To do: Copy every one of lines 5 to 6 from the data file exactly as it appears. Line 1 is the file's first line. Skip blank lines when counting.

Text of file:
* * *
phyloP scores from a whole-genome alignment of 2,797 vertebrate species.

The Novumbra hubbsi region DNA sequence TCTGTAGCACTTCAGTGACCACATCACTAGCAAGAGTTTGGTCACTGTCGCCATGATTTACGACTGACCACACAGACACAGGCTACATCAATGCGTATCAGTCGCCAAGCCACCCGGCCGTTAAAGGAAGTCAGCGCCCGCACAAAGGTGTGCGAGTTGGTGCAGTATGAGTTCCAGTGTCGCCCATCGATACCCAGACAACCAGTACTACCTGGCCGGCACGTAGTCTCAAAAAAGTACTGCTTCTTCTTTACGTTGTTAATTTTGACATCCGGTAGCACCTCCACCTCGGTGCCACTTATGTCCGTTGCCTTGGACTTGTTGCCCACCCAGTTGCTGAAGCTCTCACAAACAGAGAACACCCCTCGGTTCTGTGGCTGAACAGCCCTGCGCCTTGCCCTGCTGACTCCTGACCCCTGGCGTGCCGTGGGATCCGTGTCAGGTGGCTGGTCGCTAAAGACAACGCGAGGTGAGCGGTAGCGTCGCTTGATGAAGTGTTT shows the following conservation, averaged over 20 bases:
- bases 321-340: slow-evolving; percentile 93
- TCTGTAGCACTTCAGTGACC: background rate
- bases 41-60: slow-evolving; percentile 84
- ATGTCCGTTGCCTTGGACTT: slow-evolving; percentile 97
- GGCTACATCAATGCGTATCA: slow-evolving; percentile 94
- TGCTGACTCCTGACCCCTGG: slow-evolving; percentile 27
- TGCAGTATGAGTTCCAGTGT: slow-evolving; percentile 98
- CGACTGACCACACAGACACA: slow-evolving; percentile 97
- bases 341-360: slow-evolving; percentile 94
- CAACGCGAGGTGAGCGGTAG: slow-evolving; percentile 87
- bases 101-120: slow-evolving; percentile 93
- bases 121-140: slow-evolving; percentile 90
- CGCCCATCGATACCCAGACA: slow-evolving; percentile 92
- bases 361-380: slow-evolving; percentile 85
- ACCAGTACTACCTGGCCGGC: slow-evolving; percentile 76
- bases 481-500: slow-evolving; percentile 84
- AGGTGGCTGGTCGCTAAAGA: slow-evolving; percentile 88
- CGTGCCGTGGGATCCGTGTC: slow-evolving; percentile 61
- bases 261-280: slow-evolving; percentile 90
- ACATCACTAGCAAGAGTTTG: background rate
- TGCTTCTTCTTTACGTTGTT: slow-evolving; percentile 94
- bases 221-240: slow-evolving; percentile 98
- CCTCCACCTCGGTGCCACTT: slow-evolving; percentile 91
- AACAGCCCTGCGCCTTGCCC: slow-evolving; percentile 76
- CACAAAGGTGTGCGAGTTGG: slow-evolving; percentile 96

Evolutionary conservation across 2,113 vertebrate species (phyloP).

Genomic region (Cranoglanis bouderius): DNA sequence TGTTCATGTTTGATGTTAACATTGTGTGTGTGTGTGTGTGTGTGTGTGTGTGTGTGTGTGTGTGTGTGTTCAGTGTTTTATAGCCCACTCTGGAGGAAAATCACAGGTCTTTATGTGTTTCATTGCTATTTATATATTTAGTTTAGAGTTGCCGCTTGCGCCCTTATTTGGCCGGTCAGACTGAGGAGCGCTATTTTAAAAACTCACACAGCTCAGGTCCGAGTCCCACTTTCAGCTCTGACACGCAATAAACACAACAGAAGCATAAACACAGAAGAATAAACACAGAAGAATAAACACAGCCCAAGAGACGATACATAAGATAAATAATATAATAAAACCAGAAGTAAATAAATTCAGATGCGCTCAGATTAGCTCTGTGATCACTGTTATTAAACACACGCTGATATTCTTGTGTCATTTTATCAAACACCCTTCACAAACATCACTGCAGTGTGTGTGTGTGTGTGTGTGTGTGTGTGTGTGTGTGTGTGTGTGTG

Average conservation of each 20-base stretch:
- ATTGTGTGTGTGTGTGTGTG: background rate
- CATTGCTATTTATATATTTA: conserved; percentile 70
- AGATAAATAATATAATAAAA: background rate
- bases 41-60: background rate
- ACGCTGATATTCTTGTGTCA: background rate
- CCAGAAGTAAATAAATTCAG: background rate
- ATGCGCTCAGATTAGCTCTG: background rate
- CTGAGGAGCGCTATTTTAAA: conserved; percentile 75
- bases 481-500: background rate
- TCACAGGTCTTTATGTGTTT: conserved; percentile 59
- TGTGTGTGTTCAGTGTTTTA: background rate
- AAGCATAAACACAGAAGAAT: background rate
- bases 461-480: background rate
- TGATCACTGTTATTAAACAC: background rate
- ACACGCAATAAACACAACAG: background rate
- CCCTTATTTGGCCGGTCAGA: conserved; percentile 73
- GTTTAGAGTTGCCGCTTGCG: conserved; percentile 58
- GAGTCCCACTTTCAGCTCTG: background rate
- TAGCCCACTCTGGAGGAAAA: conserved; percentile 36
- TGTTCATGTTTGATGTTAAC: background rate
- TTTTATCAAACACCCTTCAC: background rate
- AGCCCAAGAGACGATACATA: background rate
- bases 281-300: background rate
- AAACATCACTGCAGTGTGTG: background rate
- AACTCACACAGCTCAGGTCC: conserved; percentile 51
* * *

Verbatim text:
- bases 41-60: slow-evolving; percentile 84
- ATGTCCGTTGCCTTGGACTT: slow-evolving; percentile 97